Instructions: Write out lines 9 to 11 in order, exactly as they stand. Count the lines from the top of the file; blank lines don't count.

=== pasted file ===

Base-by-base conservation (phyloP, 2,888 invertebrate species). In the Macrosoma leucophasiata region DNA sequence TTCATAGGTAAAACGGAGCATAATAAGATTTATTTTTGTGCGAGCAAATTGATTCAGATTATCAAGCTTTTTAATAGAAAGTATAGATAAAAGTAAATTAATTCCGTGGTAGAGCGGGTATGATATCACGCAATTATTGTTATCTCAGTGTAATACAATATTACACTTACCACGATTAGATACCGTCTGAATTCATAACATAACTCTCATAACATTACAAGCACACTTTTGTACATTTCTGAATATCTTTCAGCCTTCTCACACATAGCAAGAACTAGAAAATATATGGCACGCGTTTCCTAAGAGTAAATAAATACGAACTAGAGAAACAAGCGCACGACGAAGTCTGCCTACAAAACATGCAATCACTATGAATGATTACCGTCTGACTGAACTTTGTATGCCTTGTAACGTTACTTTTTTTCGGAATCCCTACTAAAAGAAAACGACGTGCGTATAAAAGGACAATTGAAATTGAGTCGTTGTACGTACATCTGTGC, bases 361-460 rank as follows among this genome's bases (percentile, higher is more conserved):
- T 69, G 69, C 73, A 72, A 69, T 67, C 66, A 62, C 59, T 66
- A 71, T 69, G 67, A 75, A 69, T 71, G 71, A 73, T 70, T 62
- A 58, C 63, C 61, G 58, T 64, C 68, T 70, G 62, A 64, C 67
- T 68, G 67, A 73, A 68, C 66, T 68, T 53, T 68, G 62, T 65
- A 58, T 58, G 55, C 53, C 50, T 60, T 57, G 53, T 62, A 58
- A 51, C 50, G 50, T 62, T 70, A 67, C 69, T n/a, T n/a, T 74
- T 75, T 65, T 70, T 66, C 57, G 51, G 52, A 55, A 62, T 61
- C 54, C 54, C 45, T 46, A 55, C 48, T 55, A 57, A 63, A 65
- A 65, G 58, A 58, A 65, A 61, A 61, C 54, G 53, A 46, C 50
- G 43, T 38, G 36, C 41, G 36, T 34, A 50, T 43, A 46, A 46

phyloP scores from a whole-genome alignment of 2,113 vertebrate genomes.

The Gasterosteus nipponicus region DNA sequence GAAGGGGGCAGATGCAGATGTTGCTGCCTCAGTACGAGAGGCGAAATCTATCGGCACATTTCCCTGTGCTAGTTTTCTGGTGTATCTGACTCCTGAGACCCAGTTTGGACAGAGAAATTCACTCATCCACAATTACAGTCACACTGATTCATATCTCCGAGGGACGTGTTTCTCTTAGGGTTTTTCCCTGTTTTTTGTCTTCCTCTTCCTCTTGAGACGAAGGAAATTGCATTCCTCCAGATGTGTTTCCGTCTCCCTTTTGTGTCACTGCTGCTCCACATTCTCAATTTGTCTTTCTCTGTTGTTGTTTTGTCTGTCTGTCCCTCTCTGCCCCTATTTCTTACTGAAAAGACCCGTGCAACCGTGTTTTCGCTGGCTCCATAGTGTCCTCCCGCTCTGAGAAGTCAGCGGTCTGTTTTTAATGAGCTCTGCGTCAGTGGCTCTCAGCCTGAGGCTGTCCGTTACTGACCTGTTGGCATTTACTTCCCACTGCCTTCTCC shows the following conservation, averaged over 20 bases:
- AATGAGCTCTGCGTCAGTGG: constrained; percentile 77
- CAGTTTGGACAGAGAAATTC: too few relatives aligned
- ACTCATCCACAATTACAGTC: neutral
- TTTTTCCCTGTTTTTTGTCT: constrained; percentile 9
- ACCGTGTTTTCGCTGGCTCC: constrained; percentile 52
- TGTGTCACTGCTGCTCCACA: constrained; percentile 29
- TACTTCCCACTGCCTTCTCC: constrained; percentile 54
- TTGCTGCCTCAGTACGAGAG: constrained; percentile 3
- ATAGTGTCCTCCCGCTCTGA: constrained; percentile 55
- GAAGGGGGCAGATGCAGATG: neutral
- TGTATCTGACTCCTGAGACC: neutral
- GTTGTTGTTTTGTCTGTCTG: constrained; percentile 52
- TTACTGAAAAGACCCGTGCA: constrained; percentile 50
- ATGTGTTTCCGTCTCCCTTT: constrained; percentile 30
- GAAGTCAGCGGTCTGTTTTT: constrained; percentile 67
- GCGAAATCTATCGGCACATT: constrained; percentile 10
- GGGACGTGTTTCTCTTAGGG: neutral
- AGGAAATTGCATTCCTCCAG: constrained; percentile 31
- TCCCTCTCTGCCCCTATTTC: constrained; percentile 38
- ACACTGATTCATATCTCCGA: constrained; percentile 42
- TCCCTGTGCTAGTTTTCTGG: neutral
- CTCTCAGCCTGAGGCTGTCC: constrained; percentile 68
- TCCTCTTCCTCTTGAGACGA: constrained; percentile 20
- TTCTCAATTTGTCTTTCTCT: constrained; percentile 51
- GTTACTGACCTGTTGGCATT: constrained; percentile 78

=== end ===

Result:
- C 54, C 54, C 45, T 46, A 55, C 48, T 55, A 57, A 63, A 65
- A 65, G 58, A 58, A 65, A 61, A 61, C 54, G 53, A 46, C 50
- G 43, T 38, G 36, C 41, G 36, T 34, A 50, T 43, A 46, A 46